8. OPEN SOURCE HARDWARE: from fibers to fabric#

Introduction to the world of spinning / Workshop STUDIO HILO#

The assigment of this week, was really a challenge for me: To build your own machine, to make it work and perform or perfect “something” with the result of it … It was an intense week but very fruitful and stimulating. It began with the arrival of Natalija and Sara from Studio Hilo (Berlin) which introduced us in a very didactic way in the world of spinning; from its ancestral and manual process to the current machines and softwares. His work is specialized in this field, innovation in Spinning through his own machines which have a direct interaction with the user:

The spinning machine HILO challenges the process by which yarn is produced, making it more efficient, personalised, and sustainable. HILO enables the user to determine the textile properties at the very beginning of its manufacturing process, the yarn spinning. The HILO software translates a desired pattern or an image into a yarn thickness, which can vary from very light and loose to hard and thick. After the yarn is spun, it can be used in a preferred textile construction technique. With unique tactile and aesthetic qualities, a finished piece can be applied in textile, fashion, interior or industrial design. The innovation of HILO lies in its flexibility and ability to produce yarn of desired tactility in a single spin. It is also sustainable, as it produces only the required amount of yarn. HILO reinvents textile manufacturing by reevaluating the potential of traditional yarn spinning techniques.

The next step was the real presentation of his first spinning machine, which we had to build step by step in groups of 2 people (previously predetermined by a series of questions and answers, which took us to our closest companion for this mission) in my case: Ana Correa, with whom we form a great team.

HILO from Studio HILO on Vimeo.

Aurora: our spinning machine#

Aurora, is the name we decided to give to our spinning machine; to which we took great affection from the first moment he started to turn. Step by Step:

Week 08. OPEN SOURCE HARDWARE - From Fibers to Fabric / Testing spinning machine from Betiana Pavon on Vimeo.

Spinning process#

Week 08. OPEN SOURCE HARDWARE - From Fibers to Fabric / Yarn process from Betiana Pavon on Vimeo.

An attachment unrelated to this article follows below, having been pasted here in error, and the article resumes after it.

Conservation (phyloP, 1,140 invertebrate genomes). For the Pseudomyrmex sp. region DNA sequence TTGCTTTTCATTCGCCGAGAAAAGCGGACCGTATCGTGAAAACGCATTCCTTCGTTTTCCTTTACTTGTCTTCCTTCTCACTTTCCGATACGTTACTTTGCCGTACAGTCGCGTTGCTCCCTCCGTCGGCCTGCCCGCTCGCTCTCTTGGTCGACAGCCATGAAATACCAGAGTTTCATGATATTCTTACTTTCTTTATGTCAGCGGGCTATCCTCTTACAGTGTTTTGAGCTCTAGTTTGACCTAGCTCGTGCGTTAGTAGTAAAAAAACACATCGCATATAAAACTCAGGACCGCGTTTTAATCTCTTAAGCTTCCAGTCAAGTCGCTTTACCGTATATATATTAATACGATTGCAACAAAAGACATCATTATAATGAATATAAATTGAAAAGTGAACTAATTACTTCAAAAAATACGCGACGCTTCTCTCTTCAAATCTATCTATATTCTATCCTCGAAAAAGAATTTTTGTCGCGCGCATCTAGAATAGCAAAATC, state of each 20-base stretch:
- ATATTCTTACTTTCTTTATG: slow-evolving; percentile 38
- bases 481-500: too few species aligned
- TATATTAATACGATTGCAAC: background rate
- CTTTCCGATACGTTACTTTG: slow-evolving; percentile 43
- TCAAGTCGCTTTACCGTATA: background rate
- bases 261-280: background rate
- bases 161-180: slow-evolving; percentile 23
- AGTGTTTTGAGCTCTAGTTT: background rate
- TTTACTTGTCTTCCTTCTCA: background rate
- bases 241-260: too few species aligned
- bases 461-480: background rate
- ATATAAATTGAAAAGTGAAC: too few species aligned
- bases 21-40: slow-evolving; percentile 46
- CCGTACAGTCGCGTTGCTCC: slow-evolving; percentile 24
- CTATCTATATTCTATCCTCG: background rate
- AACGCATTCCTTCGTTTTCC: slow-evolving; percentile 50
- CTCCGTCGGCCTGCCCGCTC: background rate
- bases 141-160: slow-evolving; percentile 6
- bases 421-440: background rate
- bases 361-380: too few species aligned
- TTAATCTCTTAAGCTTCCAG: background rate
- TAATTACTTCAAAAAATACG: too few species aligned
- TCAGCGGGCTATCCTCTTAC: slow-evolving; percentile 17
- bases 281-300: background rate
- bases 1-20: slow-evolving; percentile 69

About textile fibers#

In this first experimentation with spinning, we decided to use fibers of natural origin such as wool, silk, ramie and cotton. To identify whether they are natural or plastic we can use the “trick” of burning the fiber, by its smell (the natural ones have a sweet aroma and some smell of burned hair) and by the reaction of it (the plastic melts) we can classify them. As I have already mentioned, the most faithful fiber to start spinning is wool, then another fiber can be introduced in the yarn, mixing materials and thus see and analyze performance. Silk, obviously has a beautiful finish, but it is a hard fiber to spin; of similar finish but with greater flexibility we find the Ramie (it is a flowering plant in the Urticaceae nettle family, native to eastern Asia). Cotton, one of the noblest textile materials, has short and less flexible filaments, but is very soft to the touch to spin.

The yarn applied in my personal project / Hilo Hat#

After spinning many hours, I had to think I could do with all that material achieved 50% by the machine and 50% with my hands. The mixture of thicknesses and materials was worthy of being in view in a final product. Inspired by the work of Wendy Andreu in her progento Regen, I decided to apply this technique creating my own volume to tighten and shape through the thread: piluso style hat, which in a single volume, contains the helmet and wing.

I started by designing the volume in 3D in Rhino, to visualize the shape that the volume covered in thread would take and then creating the sections in which it would be supported. Although the piece in which I worked in the beginning could be printed in 3D and achieve perhaps more complexity in its form, it would take many hours consuming too much material; for which I decided to work in 2D for laser cutting and thus build a radial mold through pieces embedded in a vertical direction around an axis. Which can then be anchored to a rotating table. This process can be improved in the future by adding a crank or motor for its rotation

Step by Step:

Week 08. OPEN SOURCE HARDWARE - From Fibers to Fabric / Hilo Hat from Betiana Pavon on Vimeo.

Final Rsult#


-Spinnig machine & Hilo Hat files for laser cutting